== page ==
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Is going niche the only way forward in fixed income?

With inflation perhaps a long way off and deflation a far more prescient concern, fixed income managers are going niche.

Is going niche the only way forward in fixed income?

With inflation perhaps a long way off and deflation a far more prescient concern, fixed income managers are going niche.

‘You’ve got to bear in mind, Japan has been able to cope with high levels of government indebtedness for many years and it’s just ticked along at a nice, albeit very, very low, pace of growth. I think this is the direction the rest of the developed world is heading,’ said Ariel Bezalel, head of fixed income strategy, Jupiter Asset Management.

Anyone waiting for inflation to pick up in major global economies anytime soon will be disappointed, experts say. 

The impact of the coronavirus pandemic and demographic trends already in motion pre-Covid-19 make it more likely that deflation will be a bigger issue, putting pressure on central banks, which are thought to be running out of steam. As a result, fund managers are having to look further afield – in private markets and niche products – to deliver income to investors. 

‘Now that interest rates in all the major global economies are more or less at zero or negative [levels], and central banks have once again been running quantitative easing programmes, which once again seem to be working in terms of inflating asset prices, they appear to be really struggling to hit their inflation targets and the real economy seems to be in a bit of a mess,’ said Ariel Bezalel, head of fixed income strategy at Jupiter Asset Management. 

Speaking at a Citywire virtual roundtable, Bezalel pointed out that although there was an extended bull market in the last decade prior to Covid-19, it was still the weakest recovery in post-war history, with major economies missing their inflation targets for most of the period. 

With the pandemic hitting hard certain sectors, such as global travel, he believes there will be permanent scarring, putting deflationary pressure on economies. 

In addition, Harry Richards, a fund manager at Jupiter, noted that debt, demographics and disruption are three forces that have accelerated as a consequence of the pandemic.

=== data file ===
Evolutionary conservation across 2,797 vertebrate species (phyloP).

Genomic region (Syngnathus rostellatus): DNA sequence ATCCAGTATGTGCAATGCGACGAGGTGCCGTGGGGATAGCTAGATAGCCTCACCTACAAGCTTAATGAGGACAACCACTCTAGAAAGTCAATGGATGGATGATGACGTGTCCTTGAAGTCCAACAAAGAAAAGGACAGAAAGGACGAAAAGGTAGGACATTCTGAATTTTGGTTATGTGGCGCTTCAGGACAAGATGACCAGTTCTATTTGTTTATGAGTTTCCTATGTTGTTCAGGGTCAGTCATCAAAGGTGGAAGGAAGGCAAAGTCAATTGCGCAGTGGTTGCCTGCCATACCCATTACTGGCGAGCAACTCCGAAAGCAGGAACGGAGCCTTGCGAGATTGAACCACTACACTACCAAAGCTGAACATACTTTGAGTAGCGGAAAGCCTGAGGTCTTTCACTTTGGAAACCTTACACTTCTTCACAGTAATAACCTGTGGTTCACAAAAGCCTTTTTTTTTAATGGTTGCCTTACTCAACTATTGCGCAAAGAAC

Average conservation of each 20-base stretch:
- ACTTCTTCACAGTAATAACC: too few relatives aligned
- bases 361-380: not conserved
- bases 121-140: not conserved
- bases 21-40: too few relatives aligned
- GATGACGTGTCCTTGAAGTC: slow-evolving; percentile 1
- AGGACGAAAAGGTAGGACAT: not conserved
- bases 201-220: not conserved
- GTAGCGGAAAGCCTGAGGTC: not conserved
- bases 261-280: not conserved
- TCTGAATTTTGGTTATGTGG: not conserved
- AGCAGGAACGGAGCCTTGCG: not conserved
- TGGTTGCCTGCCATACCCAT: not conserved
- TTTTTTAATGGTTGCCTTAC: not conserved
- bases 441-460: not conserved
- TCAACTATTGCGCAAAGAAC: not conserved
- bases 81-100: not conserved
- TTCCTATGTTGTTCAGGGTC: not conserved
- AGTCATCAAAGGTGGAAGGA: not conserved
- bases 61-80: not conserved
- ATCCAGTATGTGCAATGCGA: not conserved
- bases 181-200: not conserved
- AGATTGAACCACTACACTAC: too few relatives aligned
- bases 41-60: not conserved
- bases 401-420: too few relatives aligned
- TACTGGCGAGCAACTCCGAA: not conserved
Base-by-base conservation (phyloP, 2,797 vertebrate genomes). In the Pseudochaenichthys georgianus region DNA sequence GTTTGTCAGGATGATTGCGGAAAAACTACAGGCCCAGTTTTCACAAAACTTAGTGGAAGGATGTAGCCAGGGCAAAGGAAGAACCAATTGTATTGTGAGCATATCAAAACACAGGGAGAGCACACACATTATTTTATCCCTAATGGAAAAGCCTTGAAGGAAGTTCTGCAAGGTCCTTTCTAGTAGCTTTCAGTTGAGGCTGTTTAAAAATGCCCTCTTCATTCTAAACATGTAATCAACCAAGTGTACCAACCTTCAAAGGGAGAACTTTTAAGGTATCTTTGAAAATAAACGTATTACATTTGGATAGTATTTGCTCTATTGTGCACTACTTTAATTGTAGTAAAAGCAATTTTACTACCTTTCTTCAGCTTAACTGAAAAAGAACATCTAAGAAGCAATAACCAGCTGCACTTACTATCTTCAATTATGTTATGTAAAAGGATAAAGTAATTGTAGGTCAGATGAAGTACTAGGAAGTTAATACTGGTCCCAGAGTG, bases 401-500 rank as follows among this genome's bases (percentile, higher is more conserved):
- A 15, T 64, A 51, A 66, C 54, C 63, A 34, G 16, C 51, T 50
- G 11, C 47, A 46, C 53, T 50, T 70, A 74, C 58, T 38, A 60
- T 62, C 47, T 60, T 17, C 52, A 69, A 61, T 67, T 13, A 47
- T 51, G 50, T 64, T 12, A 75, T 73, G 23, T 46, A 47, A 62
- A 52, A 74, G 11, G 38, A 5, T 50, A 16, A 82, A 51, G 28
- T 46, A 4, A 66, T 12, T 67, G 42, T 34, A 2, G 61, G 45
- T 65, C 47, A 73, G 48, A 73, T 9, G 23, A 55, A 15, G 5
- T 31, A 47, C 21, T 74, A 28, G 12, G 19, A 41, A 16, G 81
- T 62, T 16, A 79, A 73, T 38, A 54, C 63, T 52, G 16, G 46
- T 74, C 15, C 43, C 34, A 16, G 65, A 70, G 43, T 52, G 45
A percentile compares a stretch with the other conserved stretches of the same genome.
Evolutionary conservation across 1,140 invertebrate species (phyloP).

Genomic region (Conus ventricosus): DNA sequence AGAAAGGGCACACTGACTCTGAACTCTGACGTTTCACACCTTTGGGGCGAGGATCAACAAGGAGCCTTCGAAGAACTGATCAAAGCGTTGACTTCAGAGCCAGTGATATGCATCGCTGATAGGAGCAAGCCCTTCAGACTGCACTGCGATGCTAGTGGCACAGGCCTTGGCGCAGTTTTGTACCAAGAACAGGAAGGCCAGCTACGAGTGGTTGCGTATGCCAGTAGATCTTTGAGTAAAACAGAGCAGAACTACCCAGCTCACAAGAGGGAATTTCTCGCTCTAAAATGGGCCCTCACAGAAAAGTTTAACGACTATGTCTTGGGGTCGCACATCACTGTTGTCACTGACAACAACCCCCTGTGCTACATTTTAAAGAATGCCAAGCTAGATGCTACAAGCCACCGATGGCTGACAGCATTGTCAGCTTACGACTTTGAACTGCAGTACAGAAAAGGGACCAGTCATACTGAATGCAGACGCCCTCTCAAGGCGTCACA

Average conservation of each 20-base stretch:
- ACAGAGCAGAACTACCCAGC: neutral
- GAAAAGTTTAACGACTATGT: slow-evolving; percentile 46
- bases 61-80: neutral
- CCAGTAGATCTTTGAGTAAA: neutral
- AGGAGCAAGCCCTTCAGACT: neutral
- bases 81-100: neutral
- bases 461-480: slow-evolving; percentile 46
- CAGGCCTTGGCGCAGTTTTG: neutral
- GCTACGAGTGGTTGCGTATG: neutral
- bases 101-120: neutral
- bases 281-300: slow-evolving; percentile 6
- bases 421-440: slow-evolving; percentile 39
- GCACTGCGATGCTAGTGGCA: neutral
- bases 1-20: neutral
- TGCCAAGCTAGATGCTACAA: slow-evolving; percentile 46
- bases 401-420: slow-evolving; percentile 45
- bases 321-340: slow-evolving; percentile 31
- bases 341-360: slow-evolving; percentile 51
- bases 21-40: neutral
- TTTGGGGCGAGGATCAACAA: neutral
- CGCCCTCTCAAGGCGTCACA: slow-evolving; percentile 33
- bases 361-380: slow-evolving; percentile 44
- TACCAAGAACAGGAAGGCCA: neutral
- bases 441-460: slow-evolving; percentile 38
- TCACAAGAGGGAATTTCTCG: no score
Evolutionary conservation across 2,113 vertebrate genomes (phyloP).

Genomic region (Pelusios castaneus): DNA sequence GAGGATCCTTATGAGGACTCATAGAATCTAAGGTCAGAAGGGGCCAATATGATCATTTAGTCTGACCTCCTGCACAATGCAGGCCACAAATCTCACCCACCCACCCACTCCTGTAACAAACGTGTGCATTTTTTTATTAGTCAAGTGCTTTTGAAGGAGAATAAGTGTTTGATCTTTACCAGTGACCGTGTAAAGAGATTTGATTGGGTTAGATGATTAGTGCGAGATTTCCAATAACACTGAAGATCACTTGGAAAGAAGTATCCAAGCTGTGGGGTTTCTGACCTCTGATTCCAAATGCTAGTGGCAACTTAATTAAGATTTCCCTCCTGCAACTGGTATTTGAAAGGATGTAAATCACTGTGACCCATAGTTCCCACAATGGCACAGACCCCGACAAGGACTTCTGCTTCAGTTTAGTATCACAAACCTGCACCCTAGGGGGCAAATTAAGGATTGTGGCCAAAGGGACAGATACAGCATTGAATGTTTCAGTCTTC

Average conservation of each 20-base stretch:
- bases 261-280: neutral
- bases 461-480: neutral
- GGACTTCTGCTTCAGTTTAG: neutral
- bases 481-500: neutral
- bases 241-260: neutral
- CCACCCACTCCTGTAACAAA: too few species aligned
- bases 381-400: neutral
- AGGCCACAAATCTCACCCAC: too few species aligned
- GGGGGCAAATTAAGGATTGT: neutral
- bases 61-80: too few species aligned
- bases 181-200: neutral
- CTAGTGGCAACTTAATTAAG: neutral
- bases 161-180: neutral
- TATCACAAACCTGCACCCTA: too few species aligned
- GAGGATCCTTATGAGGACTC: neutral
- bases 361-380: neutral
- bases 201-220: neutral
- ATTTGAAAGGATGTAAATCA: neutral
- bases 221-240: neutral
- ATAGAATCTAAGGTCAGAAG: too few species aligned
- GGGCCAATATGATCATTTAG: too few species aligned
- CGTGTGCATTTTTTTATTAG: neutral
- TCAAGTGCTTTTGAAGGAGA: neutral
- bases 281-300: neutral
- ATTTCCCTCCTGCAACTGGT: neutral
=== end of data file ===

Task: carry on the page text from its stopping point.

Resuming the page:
‘If we look across advanced economies over the last 20 years, inflation, across all of them, has probably, averaged around 1.75%.  So, on average, they’ve missed their inflation target and during this quarter, this crisis has now fallen to zero, on average, for advanced economies,’ says Richards.

In Bezalel’s view, monetary policy is now tapped out, with ‘the situation quite worrying, because it feels like central banks have run out of road’. They have failed to meet their inflation targets, despite having used most of the tools available to them. 

Indeed, the annual US inflation rate was 1.3% in August, down from 2.3% in February, according to the US Bureau of Labor Statistics, while in the EU, the annual inflation rate was 0.8% in July, down from 1.6% in February, according to Eurostat figures. 

One tool still at the disposal of central banks is control over the yield curve. According to Abu Dhabi Commercial Bank fund manager Szymon Idzikowski, they can target ‘certain ranges of the yield curve and buy back bonds matching that segment of the curve, to allow governments to potentially issue more bonds to stimulate the growth, but at the same time, help governments put a cap on the cost of those bonds’, as they had previously done in Australia and Japan. 

On a cautious note, Kaushik Chaudhury, head of portfolio management at Saudi Fransi Capital, warned that current market dynamics, and the changing function of central banks, will lead to increased conflict between central banks and governments. 

‘We already see that happening,’ he said. ‘The traditional role of the central bank is to conduct monetary policy, with the interest rate being the main tool. Nowadays you increasingly see that the central bank is supposed to not only manage monetary policy, but also stimulate growth and moderate business cycles, and so on. I think this conflict is probably going to play out over the next few years.’